St. James the Less Episcopal, Ashland, VA
“Augustine of Hippo”
Collect: Lord God, the light of the minds that know you, the life of the souls that love you, and the strength of the hearts that serve you: Help us, following the example of your servant, Augustine of Hippo, so to know you that we may truly love you, and so to love you that we may fully serve you, whom to serve is perfect freedom; through Jesus Christ our Lord, who lives and reigns with you and the Holy Spirit, one God, now and for ever. Amen.
From A Great Cloud of Witnesses:
Augustine, perhaps the greatest theologian in the history of Western Christianity, was born in 354 at Tagaste in North Africa. In his restless search for truth, he was attracted by Manichaeism and Neoplatonism, and was constantly engaged in an inner struggle with his personal morals. Finally, under the influence of his mother Monnica, Augustine surrendered to the Christian faith in the late summer of 386. He was baptized by Ambrose, Bishop of Milan, on Easter Eve in 387. After returning to North Africa in 391, Augustine found himself unexpectedly chosen by the people of Hippo to be a presbyter. Four years later he was chosen bishop of that city. His spiritual autobiography, The Confessions of St. Augustine, written shortly before 400 in the form of an extended prayer, is a classic of Western spirituality.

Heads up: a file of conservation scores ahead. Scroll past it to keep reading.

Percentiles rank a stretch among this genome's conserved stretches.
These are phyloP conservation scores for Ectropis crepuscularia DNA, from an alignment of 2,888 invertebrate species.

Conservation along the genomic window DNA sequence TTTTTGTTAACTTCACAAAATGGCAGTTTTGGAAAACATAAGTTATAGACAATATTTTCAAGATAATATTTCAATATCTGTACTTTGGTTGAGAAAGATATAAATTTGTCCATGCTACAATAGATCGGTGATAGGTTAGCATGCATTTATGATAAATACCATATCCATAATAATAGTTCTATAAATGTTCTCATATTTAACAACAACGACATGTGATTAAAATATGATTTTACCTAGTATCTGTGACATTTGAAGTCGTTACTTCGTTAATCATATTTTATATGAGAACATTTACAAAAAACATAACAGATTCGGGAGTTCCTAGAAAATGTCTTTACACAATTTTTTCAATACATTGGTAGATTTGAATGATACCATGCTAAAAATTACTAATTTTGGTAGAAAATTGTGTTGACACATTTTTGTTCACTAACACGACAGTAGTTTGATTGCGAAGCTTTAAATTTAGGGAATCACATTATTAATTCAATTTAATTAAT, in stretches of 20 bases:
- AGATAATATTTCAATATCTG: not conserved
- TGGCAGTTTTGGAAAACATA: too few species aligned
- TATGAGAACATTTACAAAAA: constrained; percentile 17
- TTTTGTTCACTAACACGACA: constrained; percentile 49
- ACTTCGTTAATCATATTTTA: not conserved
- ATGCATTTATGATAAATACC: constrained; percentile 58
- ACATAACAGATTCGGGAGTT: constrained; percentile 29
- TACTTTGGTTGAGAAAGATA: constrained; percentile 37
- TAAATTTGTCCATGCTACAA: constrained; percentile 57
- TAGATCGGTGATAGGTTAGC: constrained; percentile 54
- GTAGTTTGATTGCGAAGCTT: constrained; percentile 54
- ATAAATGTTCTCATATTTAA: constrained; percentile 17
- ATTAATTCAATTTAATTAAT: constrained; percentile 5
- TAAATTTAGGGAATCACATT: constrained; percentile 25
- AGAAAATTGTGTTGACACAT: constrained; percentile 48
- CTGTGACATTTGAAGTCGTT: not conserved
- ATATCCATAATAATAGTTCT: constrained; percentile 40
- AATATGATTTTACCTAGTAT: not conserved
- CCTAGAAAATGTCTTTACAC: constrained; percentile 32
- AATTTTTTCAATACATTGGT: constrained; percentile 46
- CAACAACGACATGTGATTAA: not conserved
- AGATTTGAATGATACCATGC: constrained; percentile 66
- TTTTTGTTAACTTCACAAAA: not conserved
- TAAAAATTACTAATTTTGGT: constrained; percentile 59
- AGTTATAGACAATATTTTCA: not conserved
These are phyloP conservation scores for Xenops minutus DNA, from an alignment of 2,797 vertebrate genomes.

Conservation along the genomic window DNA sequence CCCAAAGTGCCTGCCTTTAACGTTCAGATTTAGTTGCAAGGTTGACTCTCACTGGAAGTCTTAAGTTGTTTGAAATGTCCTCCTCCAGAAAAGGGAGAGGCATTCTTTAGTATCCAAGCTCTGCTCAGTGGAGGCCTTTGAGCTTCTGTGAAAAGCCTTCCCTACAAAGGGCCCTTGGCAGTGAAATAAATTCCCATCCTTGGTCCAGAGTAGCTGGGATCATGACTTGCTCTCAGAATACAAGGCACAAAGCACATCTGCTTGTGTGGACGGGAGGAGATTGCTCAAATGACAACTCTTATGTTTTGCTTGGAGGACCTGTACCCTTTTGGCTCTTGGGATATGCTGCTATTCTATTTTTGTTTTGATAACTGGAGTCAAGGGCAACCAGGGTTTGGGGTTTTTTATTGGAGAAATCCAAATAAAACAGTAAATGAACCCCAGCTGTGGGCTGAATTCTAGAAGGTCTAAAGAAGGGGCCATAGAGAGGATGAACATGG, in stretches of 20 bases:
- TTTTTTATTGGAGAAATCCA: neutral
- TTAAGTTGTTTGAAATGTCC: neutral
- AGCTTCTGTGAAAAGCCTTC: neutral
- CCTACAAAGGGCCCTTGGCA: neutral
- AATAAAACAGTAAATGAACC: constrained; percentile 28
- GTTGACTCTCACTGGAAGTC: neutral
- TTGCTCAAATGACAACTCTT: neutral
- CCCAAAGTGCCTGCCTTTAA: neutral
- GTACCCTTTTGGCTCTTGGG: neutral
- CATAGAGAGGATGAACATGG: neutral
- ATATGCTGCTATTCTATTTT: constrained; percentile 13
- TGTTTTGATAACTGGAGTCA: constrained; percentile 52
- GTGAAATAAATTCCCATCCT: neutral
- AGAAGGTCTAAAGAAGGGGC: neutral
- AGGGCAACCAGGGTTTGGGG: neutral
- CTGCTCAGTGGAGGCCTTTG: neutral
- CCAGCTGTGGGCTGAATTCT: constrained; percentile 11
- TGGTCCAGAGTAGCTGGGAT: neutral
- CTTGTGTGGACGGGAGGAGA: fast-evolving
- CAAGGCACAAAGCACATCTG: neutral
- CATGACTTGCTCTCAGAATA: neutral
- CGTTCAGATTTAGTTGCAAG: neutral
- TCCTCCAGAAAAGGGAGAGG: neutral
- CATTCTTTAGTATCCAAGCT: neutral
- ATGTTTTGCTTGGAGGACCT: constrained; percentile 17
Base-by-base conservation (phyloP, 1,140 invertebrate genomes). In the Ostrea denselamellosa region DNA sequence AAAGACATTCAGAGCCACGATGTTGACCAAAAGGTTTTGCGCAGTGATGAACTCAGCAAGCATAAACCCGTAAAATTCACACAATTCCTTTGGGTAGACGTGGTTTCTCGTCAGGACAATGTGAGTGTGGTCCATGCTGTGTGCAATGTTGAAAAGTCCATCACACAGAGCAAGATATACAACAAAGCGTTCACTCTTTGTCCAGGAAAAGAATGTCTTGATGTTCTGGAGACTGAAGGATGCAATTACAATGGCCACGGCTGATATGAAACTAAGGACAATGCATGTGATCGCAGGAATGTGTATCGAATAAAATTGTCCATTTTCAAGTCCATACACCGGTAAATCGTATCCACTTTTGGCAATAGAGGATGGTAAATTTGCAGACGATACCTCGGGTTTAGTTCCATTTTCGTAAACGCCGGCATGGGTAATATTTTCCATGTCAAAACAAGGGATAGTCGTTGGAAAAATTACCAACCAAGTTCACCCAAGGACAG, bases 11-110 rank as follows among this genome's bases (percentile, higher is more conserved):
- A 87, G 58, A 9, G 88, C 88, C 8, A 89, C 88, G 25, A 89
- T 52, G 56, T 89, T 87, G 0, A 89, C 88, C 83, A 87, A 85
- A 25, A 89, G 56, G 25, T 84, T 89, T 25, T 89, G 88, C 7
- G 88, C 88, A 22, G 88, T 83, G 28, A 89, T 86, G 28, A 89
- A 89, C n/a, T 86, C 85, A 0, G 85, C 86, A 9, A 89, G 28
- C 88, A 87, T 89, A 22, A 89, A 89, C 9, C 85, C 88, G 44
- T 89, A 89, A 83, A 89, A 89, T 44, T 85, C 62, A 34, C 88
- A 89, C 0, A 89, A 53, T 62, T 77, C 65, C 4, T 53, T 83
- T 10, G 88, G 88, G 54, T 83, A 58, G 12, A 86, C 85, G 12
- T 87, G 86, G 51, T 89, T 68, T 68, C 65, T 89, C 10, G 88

Augustine wrote countless treatises, letters, and sermons. They have provided a rich source of new and fresh insights into Christian truth.
The Manichaeans had attempted to solve the problem of evil by positing the existence of an independent agency eternally opposed to God. In refutation, Augustine affirmed that all creation is essentially good, having been created by God, and that evil is, properly speaking, the privation of good. A rigorist sect, the Donatists, had split from the Great Church after the persecution of Diocletian in the early fourth century. Against them, Augustine asserted that the Church was “holy,” not because its members could be proved holy, but because holiness was the purpose of the Church, to which all its members are called.
Stirred by Alaric the Visigoth’s sack of Rome in 410, Augustine wrote his greatest work, The City of God. In it he writes: “Two cities have been formed by two loves: the earthly by love of self, even to the contempt of God, the heavenly by the love of God, even to the contempt of self. The earthly city glories in itself, the heavenly city glories in the Lord . . . In the one, the princes, and the nations it subdues, are ruled by the love of ruling; in the other, the princes and the subjects serve one another in love.”